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SHALOM
William Nack
March 11, 1991
WHICH IS TO SAY HELLO, GOODBYE AND PEACE. THE MACCABI TEL AVIV BASKETBALL TEAM REFLECTED ON THOSE WORDS WHILE SCUDS FELL
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March 11, 1991

Shalom

WHICH IS TO SAY HELLO, GOODBYE AND PEACE. THE MACCABI TEL AVIV BASKETBALL TEAM REFLECTED ON THOSE WORDS WHILE SCUDS FELL

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As representatives of Israel, the Maccabi players always get their share of abuse from rival fans, but a crowd in Salonika tested them sorely on Jan. 17, the night after the war began. The players heard chants of "Saddam!" and "Ara-FAT!" while losing to the Greeks 93-81. But then, playing the next week in Yugoslavia, where they beat one of Europe's strongest teams, and again a week later in Germany, where they lost 102-101, they heard something different. By then Israel civilian centers had come under missile attack, but the government had chosen not to retaliate. "The crowds cheered and cheered for our players," said Lippin. "That never happened before. It made us feel very good. We always represented Israel, but now it was different. We represented Jews everywhere, and we got cheered in Yugoslavia and Germany. And in France, too."

In some cities Maccabi games even began taking on the flavor of home. At Wembley more than 6,000 people showed up for the game, and at least 5,000 were Israelis living abroad. At the introductions of the Israeli players, they cheered thunderously, waving blue-and-white Israeli flags, and frequently broke out in throaty chants that swept through the arena: 'Mahk-ah-BEE! Mahk-ah-BEE!" It is not inappropriate as a fighting chant; Maccabi was the name of a priestly Jewish family that led the struggle to overthrow Hellenism and Syrian rule in the second century B.C.

"This team symbolizes strength and victory for Israel," said Sharon Hanein, a law Student at Essex University who was among a raucous contingent of Israeli-born students attending the game. "They are beyond sport, really, speaking for Israeli unity."

The strain of playing for Maccabi Tel Aviv intensified immeasurably after the game in Salonika when, with their usual security escort, they returned to their hotel. Suddenly word spread from room to room, with shouts up and down the corridor, that Tel Aviv had come under an air attack, that Iraqi missiles had hit the city and that a number of civilians had been wounded. The Maccabi players watched CNN for the initial reports of damage. To a man they panicked, most of them grabbing for telephones to call their families, their wives and parents living in Israel. They spent half the night listening to busy signals.

Nothing he had ever experienced growing up in Louisiana—or playing basketball for Digger Phelps at Notre Dame or for Bill Musselman with the Minnesota Timberwolves last season—had prepared Royal for that Scud attack on the city he was living in. Not even the drug wars of Washington, D.C., where he played for the Bullets last year, were enough to steel Ed Horton for the reports he was hearing that night. Each European team is permitted to sign two foreign players, and Royal and Horton were Tel Aviv's. At one point, the two men exchanged glances.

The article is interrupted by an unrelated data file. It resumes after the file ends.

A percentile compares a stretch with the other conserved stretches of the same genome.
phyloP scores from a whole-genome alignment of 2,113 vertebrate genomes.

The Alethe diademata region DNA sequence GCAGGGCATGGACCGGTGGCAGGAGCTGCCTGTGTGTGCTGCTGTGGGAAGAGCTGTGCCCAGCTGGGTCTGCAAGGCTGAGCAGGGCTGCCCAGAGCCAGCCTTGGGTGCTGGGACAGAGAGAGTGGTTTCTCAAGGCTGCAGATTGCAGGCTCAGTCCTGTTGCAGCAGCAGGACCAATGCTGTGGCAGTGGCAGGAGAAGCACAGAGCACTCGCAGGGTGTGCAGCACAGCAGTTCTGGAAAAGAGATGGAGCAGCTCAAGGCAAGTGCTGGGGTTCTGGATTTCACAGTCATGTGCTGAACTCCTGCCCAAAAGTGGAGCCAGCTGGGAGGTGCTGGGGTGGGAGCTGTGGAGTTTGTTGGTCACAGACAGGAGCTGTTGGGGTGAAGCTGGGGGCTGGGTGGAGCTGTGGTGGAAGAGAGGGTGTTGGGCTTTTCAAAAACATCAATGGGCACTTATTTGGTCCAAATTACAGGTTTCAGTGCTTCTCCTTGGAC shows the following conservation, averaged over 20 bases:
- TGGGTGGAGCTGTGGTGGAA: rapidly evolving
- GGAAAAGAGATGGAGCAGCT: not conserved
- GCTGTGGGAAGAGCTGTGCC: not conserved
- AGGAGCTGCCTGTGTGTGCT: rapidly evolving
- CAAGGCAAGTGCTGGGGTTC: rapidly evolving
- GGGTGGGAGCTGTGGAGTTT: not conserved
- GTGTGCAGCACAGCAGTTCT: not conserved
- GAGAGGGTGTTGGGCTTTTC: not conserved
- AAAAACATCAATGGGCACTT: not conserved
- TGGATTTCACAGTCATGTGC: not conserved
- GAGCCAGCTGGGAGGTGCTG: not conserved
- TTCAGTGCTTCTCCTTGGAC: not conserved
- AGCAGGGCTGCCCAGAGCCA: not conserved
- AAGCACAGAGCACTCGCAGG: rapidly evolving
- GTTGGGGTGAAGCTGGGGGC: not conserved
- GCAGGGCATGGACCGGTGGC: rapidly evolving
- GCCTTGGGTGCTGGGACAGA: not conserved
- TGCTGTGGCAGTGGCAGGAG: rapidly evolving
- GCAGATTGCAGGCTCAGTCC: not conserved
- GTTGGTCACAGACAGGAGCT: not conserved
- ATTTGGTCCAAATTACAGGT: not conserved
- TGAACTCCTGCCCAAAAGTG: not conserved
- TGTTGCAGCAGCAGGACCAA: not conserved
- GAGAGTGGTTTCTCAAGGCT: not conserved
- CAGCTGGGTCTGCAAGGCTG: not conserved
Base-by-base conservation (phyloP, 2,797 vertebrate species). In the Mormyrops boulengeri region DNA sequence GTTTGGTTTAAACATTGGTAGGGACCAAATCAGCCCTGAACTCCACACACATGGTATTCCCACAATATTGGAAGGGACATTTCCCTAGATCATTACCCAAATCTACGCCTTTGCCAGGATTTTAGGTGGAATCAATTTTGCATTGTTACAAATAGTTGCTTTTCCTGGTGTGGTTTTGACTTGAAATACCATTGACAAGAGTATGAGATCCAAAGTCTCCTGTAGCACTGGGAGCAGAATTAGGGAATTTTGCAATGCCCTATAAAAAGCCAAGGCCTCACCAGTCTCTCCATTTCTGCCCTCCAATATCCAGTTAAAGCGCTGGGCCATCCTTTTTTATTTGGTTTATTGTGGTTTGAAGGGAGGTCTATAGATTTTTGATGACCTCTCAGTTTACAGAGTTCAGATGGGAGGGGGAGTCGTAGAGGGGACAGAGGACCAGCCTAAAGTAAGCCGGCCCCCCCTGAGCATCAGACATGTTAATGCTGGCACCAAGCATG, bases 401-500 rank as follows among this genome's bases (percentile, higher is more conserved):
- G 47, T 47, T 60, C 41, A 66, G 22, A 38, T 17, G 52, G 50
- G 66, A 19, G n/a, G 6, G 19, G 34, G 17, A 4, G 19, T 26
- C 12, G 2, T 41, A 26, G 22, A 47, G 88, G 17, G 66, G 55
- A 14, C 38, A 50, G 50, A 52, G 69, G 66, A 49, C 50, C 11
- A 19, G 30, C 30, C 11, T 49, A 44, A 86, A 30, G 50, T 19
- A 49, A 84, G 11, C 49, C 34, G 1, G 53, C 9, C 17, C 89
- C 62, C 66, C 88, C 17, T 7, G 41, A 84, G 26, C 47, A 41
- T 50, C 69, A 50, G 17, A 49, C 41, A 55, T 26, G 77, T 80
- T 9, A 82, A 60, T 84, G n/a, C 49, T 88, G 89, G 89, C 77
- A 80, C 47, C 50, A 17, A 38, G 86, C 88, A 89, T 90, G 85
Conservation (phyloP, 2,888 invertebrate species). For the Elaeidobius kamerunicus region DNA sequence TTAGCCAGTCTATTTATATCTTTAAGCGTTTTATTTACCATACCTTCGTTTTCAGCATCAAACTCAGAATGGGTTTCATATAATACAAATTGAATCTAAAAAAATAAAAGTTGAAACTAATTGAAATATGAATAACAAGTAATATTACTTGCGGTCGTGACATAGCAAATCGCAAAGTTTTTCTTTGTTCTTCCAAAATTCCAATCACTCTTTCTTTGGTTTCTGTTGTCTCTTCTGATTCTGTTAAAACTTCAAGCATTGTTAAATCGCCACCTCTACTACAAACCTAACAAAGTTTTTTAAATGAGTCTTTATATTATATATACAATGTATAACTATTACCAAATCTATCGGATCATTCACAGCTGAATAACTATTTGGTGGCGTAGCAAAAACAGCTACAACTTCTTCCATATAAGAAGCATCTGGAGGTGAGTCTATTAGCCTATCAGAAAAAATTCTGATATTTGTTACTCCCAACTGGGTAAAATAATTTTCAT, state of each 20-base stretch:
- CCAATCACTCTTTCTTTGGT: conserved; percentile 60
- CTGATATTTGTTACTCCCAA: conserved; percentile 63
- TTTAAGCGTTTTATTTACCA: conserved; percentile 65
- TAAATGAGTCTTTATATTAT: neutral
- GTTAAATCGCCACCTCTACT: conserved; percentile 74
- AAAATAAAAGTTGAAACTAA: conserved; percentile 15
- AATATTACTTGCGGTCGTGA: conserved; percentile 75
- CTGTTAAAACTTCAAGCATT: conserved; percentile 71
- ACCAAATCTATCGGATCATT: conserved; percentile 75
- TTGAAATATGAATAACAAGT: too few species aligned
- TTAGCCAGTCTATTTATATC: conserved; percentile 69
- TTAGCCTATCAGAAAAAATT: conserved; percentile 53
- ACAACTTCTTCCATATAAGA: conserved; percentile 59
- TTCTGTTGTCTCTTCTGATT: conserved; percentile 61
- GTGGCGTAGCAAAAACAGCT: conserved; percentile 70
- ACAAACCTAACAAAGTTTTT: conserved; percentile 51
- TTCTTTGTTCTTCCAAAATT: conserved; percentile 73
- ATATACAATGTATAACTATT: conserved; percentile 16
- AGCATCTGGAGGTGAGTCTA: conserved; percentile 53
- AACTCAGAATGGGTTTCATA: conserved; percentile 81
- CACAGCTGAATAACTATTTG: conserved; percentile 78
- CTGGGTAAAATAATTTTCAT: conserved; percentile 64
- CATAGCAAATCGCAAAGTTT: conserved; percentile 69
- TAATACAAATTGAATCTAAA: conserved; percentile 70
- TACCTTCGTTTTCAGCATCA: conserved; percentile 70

"I ain't goin' back to Israel," Royal said.

"Me, either," said Horton.

Willie Sims is a third-generation Jew from Queens who played at LSU and moved to Israel in 1981. He became an Israeli citizen in 1982 and married an Israeli woman, Ariela Sheffr. The couple had one daughter, Danielle, now three, and Ariela was already eight months pregnant with their second child. They had just bought a new apartment in Tel Aviv, where Sims had started an import-export business with another naturalized Israeli, Lavon Mercer, a 6'10" Maccabi center who had played for Georgia. While there he helped recruit Dominique Wilkins, before moving to Israel. Over the Christmas holidays, Mercer's wife, Sharan, and their two children, Dionn, 8, and Alex, 3, had gone to visit Sharan's parents in Atlanta. They decided she and the children should stay there as the crisis deepened in early January.

But now, in Salonika, Sims did not know what was left of his home and family. "The TV said that Tel Aviv had come under a Scud attack," recalls Sims. "Can you imagine what that's like, sitting in Greece, to hear that the city where your family is living just came under an enemy air attack? I panicked. I jumped up and tried to call. I couldn't get through. There must have been millions of people trying to call Israel. It was terrible. It was so frustrating. I went nuts. I stayed up all night trying to reach Ariela. I kept worrying: 'Where did they hit? Was Tel Aviv on fire? Were they using chemical weapons? There were seven or eight Scuds that hit Israel. That's all I knew."

Sims finally reached his wife at 4 a.m., hours after he had first heard the news, and her voice on the telephone sounded distant and garbled. "Ever try to talk to someone with a gas mask on?" Sims says. "She had one on, and she was screaming, 'Everything is O.K. We're waiting for news, but I can't breathe with the mask on.' I kept screaming back, 'Keep the mask on! Keep them on, whatever you do.' We were having a baby. It was some night. Scared the heck out of me."

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